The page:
Blind spots are a huge problem in automobiles. By obscuring the driver’s view, these obstructed areas cause vehicle accidents and even death. Inspired by her own mother’s struggle with this seemingly unavoidable feature, 14-year-old Alaina Gassler offers a solution with her award-winning science fair project. Called “Improving Automobile Safety by Removing Blind Spots,” the teen created a way to make the thick “A” pillars on a car appear invisible and reveal what’s going on behind them. Doing this provides a full and comprehensive view of the road.
So, how does Gassler’s project work? The ingenious solution uses relatively inexpensive tools as well as technology that you can find at your conventional electronics store. This includes an outward-facing webcam, which is attached to the exterior of the vehicle’s windshield pillar. The camera, along with a projector, emits a live feed of outside activity onto the inside of the pillar, and the image is in perfect alignment with the post. Doing this required Gassler to create custom 3D-printed parts, but her effort was well worth it. The effect is a seamless blend of what you see from the windows and what’s just out of your line of sight.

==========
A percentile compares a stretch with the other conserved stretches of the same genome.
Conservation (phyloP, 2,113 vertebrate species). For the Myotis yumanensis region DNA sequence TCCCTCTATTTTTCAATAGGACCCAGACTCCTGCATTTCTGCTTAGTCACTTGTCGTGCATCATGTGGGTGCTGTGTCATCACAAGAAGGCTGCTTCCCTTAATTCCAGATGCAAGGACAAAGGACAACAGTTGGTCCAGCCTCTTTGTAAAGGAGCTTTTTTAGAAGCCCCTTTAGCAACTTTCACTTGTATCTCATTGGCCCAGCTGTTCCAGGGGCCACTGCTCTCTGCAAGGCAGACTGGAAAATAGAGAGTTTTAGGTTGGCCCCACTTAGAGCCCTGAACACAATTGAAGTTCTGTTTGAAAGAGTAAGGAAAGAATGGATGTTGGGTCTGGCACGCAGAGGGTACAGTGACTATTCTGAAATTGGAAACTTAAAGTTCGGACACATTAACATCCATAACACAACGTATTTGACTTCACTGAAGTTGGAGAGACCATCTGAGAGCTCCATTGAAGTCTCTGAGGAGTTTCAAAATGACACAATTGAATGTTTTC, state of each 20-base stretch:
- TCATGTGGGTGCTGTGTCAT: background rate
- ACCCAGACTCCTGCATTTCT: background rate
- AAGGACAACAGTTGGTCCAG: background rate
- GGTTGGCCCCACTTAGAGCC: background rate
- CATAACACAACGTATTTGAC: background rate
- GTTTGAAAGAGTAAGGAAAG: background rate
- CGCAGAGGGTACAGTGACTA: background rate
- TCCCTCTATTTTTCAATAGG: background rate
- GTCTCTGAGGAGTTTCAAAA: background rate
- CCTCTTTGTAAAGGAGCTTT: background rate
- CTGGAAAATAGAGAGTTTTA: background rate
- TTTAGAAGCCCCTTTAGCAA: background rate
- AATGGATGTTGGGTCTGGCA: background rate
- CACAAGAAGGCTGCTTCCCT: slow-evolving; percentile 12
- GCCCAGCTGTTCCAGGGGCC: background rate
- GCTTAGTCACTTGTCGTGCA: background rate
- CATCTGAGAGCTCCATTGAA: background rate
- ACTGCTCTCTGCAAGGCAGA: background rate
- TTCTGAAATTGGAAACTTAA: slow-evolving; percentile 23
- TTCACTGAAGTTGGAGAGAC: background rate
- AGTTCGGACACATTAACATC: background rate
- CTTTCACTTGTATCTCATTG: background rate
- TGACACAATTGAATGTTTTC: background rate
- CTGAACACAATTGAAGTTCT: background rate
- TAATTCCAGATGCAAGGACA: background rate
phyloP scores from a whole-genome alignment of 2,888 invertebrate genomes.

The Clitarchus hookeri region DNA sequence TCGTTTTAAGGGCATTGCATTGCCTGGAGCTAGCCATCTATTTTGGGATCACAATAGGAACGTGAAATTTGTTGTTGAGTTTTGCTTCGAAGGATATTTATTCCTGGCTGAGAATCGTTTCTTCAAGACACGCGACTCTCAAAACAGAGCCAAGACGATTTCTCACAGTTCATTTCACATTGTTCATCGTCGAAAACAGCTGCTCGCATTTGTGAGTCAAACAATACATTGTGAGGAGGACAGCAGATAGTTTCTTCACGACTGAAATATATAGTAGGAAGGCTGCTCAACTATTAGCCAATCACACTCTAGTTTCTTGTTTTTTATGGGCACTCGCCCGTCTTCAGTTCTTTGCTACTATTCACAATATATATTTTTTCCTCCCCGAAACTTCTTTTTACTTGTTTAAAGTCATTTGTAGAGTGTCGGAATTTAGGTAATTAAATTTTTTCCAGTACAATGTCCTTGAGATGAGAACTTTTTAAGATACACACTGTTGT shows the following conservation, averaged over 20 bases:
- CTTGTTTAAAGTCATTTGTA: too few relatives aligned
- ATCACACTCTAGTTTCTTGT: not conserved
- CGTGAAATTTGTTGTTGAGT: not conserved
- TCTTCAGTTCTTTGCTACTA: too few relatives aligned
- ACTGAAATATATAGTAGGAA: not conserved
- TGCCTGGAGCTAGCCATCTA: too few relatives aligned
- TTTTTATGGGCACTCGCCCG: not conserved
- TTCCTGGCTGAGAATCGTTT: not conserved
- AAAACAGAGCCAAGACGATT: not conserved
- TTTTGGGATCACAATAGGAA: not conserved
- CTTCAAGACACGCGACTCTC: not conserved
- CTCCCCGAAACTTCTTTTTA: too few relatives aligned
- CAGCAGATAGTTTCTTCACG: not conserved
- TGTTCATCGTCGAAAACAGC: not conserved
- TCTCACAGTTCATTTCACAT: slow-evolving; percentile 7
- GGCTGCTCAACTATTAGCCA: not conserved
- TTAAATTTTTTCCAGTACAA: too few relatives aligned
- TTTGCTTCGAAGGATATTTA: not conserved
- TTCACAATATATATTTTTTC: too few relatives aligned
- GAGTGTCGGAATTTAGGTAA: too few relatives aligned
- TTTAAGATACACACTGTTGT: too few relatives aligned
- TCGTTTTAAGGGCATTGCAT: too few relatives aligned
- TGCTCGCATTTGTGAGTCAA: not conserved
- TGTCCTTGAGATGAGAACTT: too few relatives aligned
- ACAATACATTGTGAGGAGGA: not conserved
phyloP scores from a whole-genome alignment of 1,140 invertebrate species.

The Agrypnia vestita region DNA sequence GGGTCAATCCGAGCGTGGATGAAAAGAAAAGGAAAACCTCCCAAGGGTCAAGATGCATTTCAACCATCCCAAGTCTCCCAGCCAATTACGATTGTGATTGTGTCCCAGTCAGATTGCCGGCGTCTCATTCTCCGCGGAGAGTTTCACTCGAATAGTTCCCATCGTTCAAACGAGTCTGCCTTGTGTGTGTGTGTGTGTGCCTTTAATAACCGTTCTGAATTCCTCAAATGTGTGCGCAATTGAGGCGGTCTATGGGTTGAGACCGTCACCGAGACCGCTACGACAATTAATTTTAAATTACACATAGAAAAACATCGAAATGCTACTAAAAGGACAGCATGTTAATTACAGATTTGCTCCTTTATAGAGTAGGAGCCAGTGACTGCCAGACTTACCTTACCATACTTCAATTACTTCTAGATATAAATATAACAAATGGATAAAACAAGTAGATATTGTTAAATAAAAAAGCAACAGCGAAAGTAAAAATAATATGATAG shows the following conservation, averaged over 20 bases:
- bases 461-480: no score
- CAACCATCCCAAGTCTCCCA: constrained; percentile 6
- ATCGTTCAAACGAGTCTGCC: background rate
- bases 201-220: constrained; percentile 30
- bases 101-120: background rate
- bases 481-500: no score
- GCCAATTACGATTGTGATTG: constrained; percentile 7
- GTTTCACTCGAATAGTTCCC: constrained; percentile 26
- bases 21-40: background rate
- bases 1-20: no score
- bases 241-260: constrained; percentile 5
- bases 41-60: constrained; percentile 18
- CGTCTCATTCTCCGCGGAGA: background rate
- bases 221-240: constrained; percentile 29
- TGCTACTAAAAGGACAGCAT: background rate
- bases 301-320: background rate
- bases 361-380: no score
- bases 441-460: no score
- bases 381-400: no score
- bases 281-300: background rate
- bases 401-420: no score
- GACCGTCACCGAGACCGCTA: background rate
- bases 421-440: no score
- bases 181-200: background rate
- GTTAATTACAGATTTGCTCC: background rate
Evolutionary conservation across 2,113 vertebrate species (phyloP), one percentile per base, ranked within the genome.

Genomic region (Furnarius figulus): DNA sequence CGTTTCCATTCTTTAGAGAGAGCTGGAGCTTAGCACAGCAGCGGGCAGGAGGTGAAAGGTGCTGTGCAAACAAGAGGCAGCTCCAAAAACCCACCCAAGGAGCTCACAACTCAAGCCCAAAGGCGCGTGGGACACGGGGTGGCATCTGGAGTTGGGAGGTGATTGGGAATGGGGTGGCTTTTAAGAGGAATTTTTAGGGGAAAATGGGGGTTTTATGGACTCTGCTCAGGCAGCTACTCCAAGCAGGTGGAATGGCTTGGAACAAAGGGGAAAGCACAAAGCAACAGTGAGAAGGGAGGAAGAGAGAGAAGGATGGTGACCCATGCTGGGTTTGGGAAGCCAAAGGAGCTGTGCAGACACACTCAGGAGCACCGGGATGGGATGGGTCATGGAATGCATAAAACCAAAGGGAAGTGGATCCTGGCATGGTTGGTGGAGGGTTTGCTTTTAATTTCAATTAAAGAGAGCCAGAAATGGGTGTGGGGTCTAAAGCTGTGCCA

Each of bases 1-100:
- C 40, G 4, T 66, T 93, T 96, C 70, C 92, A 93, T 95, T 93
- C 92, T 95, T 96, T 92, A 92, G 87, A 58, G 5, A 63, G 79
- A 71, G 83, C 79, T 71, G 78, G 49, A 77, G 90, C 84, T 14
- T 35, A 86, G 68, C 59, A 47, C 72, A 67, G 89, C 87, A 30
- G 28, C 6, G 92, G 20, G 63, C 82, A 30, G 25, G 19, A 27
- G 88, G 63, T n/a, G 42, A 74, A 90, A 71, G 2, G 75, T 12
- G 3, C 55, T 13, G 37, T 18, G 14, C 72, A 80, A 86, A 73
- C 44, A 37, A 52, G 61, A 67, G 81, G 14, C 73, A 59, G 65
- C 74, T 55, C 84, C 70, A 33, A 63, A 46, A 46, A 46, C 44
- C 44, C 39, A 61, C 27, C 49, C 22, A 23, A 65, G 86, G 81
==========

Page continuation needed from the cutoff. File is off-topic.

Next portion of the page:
Gassler presented her project at the 2019 Society for Science and Public’s Broadcom MASTERS (Math, Applied Science, Technology, and Engineering for Rising Stars) competition. There, she took home its top honor, the $25,000 Samueli Foundation Prize.
“Congratulations to Alaina, whose project has the potential to decrease the number of automobile accidents by reducing blind spots,” said Maya Ajmera, President and CEO of the Society for Science & the Public and Publisher of Science News. “With so many challenges in our world, Alaina and her fellow Broadcom MASTERS finalists make me optimistic. I am proud to lead an organization that is inspiring so many young people, especially girls, to continue to innovate.”
14-year-old Alaina Gassler created an award-winning science fair project that eliminates blind spots in cars. Watch it in action:
Learn more about the teen, who took the top $25,000 prize, in the video below:
h/t: [Boing Boing]